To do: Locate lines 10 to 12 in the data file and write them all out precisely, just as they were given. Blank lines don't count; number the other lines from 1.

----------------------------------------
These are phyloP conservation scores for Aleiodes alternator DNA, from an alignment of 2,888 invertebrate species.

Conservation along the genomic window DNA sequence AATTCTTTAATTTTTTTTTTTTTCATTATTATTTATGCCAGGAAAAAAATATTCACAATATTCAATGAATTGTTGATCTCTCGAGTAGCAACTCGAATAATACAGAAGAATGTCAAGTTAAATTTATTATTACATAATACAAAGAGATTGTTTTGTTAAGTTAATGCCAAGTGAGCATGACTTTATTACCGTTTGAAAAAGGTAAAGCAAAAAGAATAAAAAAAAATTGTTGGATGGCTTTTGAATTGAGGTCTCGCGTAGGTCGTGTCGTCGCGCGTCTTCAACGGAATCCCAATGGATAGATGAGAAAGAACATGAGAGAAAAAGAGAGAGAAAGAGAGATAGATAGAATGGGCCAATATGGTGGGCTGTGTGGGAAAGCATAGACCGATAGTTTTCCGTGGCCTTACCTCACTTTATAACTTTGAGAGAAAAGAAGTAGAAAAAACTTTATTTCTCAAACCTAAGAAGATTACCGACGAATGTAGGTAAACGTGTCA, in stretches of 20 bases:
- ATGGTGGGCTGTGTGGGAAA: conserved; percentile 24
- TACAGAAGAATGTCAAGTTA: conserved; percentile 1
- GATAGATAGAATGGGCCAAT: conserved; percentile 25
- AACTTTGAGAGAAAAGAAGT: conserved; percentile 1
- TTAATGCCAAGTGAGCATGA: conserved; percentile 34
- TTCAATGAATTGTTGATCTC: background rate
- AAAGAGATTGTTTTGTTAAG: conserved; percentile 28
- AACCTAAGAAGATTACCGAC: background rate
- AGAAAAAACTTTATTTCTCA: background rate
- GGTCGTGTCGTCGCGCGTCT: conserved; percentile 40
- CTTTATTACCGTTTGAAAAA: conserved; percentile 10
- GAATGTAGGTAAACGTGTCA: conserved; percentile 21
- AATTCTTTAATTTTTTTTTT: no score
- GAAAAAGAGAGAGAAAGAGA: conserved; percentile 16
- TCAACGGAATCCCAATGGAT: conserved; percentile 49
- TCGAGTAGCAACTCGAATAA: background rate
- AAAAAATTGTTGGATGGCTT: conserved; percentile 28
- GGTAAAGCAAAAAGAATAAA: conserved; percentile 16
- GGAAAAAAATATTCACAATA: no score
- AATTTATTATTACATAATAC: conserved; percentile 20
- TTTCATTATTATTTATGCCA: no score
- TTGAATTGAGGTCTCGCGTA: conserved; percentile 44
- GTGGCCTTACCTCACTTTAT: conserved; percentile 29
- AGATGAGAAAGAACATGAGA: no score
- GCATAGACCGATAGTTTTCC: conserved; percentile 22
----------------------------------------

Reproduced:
- AACCTAAGAAGATTACCGAC: background rate
- AGAAAAAACTTTATTTCTCA: background rate
- GGTCGTGTCGTCGCGCGTCT: conserved; percentile 40